Students will also work on a temporary exhibit that features historical images of Tusculum College digitally combined with modern images of the same subject. The project will rely on the photographic collections at the museum and include not only the college’s distant past, but also the more recent decades within the memory of recent alumni.

2012/13 is shaping up to be a busy year – welcome back students!

Performance dates changed for ‘Midnight Mind of Edgar Allan Poe’ event to March 30-April 1

March 4th, 2011
The performance schedule for the “Midnight Mind of Edgar Allan Poe” has been changed to Wednesday, March 30, through Friday, April 1. “The Midnight Mind of Edgar Allan Poe” will bring some of the classics and lesser known works by the American literary giant to the stage in the Behan Arena Theatre in the lower level of the Annie Hogan Byrd Fine Arts Building (side entrance). All three performances will be at 7 p.m.

The program will feature dramatic readings of Poe’s works enhanced by music, movement and innovative theatrical techniques. A historical narrative will provide interesting details of Poe’s life and times.

Poe’s works have been in print since 1827, and the versatile writer’s output includes short stories, poetry, a novel, a textbook, a book of scientific theory and hundreds of essays and book reviews. He is widely acknowledged as the inventor of the modern detective story and as an innovator in the science fiction genre. While his reputation today is based primarily on tales of terror and his haunting lyric poetry found in such classics as “The Tell-Tale Heart,” “The Raven” and “The Fall of the House of Usher,” Poe made his living as a literary critic and theoretician.

The public’s imagination has also been captivated by the character of Poe himself. The legend of Poe, created primarily as a result of a biography written by one of his enemies to defame the author’s name, characterizes the writer as a morbid, mysterious figure lurking in the shadows. The true Poe was a complex man who endured many tragedies in his life while seeking success in the literary world and left one of his biggest mysteries in the nature of his death, which has prompted a score of theories over the years.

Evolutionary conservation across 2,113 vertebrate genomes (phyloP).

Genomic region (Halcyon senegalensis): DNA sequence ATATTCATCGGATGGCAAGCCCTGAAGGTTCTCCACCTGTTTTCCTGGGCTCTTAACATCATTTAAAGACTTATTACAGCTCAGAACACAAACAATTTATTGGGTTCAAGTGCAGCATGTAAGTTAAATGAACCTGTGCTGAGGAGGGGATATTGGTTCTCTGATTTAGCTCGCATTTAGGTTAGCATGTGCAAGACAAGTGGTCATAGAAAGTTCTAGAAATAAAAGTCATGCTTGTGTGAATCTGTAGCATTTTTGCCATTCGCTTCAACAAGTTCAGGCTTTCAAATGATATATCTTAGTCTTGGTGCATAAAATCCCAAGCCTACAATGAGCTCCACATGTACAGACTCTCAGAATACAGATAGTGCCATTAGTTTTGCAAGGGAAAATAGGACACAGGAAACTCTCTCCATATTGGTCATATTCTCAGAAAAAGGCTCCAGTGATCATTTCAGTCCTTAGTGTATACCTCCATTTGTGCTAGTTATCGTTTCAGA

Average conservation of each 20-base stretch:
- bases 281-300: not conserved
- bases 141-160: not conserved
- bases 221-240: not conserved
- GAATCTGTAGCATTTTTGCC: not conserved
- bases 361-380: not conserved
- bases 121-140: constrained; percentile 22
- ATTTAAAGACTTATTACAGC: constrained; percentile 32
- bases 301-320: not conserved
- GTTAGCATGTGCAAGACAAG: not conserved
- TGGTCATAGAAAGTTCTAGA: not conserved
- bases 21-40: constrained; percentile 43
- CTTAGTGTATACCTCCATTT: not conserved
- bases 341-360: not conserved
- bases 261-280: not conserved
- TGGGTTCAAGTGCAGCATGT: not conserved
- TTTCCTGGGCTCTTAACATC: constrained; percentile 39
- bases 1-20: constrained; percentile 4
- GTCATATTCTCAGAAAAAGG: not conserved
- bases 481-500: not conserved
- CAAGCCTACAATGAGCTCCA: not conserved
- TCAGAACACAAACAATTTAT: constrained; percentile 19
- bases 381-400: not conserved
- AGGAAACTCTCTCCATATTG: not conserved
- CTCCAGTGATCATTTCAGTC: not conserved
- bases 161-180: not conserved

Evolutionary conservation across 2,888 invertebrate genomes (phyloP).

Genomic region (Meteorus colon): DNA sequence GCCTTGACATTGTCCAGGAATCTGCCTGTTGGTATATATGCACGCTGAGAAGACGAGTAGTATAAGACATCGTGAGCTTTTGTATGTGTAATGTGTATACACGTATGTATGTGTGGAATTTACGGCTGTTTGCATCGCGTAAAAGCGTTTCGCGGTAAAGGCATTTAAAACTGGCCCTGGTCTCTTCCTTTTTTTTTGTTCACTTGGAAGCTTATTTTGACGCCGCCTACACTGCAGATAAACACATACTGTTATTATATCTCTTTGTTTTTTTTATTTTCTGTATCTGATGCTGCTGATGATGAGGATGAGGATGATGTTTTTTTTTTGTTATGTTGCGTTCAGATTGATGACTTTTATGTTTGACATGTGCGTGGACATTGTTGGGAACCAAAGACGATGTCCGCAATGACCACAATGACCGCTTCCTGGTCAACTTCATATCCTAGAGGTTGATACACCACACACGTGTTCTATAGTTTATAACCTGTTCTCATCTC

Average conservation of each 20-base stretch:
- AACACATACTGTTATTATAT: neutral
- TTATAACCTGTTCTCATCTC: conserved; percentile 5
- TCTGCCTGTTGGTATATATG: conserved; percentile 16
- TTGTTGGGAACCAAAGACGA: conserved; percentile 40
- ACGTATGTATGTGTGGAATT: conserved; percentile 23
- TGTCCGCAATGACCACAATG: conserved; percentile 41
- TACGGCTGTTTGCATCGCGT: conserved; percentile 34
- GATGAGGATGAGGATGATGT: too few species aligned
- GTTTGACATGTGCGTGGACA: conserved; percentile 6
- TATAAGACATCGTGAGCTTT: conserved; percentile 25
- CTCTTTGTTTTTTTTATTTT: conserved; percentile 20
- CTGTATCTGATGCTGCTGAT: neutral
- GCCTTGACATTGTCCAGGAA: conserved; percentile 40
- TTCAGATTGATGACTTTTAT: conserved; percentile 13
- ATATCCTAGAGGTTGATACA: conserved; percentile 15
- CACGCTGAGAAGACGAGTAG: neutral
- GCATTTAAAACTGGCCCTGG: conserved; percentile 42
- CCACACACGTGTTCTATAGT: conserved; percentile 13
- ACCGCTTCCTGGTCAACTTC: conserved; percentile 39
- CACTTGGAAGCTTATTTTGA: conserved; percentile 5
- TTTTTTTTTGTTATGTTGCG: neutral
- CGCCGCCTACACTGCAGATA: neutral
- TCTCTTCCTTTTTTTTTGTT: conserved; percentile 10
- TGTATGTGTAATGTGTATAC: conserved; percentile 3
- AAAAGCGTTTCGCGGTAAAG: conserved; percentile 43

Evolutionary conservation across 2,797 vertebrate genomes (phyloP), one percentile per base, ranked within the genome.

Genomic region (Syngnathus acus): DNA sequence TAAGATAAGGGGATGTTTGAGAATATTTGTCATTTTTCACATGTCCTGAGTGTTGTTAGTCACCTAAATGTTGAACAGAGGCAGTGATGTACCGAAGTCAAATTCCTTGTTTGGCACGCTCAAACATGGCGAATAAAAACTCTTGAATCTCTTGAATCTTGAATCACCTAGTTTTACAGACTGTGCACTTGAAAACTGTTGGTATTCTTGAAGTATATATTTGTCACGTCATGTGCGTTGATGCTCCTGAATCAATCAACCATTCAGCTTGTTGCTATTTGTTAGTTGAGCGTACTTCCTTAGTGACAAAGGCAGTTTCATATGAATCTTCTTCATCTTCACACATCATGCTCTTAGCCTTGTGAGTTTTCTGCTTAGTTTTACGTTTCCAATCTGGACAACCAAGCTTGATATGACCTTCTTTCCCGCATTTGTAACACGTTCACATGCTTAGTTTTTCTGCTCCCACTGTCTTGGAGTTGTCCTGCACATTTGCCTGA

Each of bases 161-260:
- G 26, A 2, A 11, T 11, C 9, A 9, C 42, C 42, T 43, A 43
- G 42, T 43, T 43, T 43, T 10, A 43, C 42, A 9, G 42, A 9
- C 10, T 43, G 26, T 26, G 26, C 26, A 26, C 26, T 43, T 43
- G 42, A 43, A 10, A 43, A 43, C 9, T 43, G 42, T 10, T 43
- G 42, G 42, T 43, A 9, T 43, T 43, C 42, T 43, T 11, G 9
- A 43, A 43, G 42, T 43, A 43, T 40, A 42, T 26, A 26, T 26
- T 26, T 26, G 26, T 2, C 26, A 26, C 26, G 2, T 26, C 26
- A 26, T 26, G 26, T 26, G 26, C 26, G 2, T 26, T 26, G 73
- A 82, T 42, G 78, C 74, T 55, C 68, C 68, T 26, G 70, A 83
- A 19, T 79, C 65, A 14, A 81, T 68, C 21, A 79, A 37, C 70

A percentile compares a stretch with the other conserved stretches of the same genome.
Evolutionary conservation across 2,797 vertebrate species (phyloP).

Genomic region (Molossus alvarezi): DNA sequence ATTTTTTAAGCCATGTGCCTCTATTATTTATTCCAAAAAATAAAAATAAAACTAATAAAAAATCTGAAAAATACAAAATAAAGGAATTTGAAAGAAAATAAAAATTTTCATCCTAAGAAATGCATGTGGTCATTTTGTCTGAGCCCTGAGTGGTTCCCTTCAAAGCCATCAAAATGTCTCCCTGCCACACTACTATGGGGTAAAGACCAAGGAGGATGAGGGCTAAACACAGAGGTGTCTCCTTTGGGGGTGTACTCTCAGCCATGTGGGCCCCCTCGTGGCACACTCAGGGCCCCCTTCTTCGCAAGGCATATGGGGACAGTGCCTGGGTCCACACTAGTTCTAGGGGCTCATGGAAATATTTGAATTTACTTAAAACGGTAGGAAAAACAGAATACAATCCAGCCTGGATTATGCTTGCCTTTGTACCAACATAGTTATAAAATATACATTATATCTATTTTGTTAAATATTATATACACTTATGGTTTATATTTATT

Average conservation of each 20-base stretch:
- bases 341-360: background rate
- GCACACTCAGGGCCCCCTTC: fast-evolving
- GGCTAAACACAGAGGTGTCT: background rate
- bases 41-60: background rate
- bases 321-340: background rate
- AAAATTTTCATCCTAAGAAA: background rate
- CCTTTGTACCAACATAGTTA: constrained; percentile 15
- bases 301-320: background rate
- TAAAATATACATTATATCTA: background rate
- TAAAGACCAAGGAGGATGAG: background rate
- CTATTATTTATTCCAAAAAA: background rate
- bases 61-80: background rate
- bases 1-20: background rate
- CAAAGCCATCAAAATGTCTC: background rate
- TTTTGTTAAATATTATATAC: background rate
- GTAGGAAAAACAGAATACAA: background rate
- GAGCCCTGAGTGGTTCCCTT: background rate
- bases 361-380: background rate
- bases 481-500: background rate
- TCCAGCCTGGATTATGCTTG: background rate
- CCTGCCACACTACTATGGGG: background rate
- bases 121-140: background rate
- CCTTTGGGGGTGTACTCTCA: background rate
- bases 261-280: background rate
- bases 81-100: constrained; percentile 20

The Museums of Tusculum program to explore the works and life of one of America’s greatest writers has been funded through a grant from the Arts Builds Communities fund of the Tennessee Arts Commission administered through the Johnson City Area Arts Council.

Admission is $5 for the general public and $4 for senior citizens. Tickets will be sold at the door only. Area middle and high school students will be admitted free of charge as will Tusculum College students, faculty and staff.

For more information about the program, please call 423-636-8554 or e-mail lwalker@tusculum.edu. To learn more about the Museums of Tusculum College, follow them on Facebook and Twitter. 

Museums of Tusculum seeking volunteers 

February 16th, 2011

The Museums of Tusculum are seeking volunteers for a variety of activities, from leading tour groups to helping care and process historical documents in the archives.The museums, which include the Doak House Museum and the President Andrew Johnson Museum and Library on the Tusculum College campus, are looking for individuals with an interest in history, those who enjoy working with people and others who are looking for a way to serve the community in a unique way.

A variety of opportunities for volunteers can be found at the two museums in several areas of operations. In the area of education and interpretation, the museums need people who are willing to speak to small groups to assist in leading tours of the Doak House and teach children about the Doak family, Tusculum history and life in the 19th century.

Reliable individuals interested in volunteering as a docent are needed to help staff the Doak House Museum on Saturdays from 10 a.m. to 2 p.m. from May through August. Docents also need to be willing to speak to tour groups.

This summer, the Doak House will need volunteers to help with one or more of the three educational, fun camps the museum hosts. Helpers are needed to assist in preparing lessons and snacks and in supervising children.

At the President Andrew Johnson Museum and Library, individuals with an interest in history and a curiosity about the “stuff” of history (documents, photos, books and other artifacts) are needed to help work in the Tusculum College Archives, caring for its rare and precious contents.

People who enjoy working outdoors are welcome to volunteer in the effort to maintain the beauty of the grounds of the two museums and the structural integrity of the Doak House and “Old College” building that houses the President Andrew Johnson Museum, both of which are pre-Civil War structures.

The two museums on campus are operated by the Department of Museum Program and Studies. The Doak House Museum is the 19th century home of the Rev. Samuel Witherspoon Doak, co-founder of Tusculum College, and hosts thousands of school children from the region for a variety of educational programs related to the 19th century as well as other community programs, such as the “Pickin’ at the Doaks” monthly traditional music programs.

The President Andrew Johnson Museum and Library houses a special collection of items relating to the 17th president, the college’s archives, special themed exhibits and volumes from the institution’s original library.

The two museums are also part of the National Historic District on the Tusculum College campus. Follow the museums on Facebook and Twitter to learn the latest news and upcoming events or visit its Web site at www.tusculum.edu/museums to learn more about the variety of programs offered at the museums.